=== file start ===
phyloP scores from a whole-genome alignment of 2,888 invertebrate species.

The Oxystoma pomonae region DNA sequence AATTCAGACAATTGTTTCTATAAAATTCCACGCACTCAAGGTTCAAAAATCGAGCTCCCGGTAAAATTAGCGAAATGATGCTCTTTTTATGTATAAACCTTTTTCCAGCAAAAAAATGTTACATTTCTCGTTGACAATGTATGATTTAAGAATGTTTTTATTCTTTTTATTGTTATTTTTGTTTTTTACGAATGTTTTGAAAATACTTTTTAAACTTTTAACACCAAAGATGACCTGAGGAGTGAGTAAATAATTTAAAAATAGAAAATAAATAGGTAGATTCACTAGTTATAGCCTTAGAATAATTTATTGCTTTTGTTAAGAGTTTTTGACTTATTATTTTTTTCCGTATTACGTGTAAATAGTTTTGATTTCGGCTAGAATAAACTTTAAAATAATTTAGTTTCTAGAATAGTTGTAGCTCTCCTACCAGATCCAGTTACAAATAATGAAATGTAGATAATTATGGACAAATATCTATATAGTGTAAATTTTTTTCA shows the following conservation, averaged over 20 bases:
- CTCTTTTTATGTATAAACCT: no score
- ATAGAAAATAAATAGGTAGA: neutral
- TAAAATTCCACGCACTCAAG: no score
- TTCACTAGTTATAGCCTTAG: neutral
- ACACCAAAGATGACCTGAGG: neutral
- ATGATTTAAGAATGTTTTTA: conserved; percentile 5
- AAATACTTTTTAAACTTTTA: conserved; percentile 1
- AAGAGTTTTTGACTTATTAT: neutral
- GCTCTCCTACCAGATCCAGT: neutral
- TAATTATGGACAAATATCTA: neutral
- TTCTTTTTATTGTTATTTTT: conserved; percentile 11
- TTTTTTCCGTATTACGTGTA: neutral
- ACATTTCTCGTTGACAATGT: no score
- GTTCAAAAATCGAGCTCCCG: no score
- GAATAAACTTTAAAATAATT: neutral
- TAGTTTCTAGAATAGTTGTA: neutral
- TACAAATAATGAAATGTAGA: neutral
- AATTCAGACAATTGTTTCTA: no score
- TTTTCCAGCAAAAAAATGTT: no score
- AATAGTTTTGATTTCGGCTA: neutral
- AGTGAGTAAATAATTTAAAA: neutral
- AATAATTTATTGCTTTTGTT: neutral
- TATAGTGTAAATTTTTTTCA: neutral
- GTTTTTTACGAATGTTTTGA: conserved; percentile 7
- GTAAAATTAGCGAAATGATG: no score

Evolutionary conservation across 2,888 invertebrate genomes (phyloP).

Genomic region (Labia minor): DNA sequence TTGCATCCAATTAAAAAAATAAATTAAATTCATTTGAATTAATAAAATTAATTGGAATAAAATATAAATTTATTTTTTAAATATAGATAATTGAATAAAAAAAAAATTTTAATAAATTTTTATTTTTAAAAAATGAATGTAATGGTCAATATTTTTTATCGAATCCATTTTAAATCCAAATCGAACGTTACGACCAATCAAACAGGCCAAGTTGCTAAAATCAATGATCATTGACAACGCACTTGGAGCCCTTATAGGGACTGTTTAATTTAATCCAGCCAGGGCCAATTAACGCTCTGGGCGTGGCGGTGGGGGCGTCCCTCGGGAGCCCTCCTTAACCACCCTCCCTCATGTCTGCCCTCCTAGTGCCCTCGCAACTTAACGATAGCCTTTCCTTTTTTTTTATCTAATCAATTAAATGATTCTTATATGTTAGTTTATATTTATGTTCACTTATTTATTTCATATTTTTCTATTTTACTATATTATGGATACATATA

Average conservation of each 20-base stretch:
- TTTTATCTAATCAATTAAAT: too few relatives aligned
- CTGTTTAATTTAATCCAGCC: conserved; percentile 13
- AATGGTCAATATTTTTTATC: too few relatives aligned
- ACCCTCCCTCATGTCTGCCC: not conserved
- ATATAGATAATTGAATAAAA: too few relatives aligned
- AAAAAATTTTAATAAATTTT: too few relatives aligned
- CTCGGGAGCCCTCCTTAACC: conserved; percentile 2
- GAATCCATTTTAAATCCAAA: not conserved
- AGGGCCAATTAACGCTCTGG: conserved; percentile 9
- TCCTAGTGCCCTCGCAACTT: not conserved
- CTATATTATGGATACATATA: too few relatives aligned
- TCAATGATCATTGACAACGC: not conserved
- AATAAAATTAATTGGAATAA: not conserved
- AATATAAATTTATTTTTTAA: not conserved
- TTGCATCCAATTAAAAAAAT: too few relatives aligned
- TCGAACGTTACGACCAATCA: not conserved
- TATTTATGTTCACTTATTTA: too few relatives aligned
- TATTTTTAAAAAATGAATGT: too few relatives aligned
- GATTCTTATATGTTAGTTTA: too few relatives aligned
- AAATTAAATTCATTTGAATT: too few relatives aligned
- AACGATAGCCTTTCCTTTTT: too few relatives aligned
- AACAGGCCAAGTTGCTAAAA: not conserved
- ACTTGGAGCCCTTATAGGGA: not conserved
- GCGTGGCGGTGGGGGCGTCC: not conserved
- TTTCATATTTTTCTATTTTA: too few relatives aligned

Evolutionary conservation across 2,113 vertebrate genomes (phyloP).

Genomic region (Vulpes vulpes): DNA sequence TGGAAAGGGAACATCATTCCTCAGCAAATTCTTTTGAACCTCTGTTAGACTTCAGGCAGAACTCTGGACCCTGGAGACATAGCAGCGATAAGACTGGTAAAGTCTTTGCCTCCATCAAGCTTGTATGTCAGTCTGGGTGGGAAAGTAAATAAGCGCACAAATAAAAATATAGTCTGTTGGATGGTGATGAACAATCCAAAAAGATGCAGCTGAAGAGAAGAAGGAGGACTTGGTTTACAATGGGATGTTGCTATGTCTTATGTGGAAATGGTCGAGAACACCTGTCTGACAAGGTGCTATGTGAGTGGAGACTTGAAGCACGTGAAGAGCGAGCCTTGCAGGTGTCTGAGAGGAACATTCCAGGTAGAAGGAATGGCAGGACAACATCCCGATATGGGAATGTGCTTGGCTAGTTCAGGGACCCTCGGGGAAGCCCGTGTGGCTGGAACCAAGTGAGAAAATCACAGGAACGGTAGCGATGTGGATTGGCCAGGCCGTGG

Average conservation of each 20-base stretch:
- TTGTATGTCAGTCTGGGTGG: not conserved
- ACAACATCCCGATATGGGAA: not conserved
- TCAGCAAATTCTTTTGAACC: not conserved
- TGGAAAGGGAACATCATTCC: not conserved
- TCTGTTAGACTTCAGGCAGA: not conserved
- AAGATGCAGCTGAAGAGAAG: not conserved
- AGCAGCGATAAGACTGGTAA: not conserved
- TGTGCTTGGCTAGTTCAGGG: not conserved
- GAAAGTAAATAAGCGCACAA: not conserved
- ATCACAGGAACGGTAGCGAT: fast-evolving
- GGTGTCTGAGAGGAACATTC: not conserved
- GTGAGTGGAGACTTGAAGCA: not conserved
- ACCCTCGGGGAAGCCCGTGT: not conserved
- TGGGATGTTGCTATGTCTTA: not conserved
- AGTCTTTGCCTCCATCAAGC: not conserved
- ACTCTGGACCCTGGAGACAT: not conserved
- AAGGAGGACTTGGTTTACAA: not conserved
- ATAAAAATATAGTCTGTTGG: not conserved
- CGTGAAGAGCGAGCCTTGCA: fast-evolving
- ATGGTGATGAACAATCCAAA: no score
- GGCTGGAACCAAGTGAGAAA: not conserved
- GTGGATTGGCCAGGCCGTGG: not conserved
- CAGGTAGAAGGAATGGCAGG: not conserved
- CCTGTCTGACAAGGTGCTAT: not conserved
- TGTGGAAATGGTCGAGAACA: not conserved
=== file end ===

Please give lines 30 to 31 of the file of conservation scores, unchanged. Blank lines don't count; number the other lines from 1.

Average conservation of each 20-base stretch:
- TTTTATCTAATCAATTAAAT: too few relatives aligned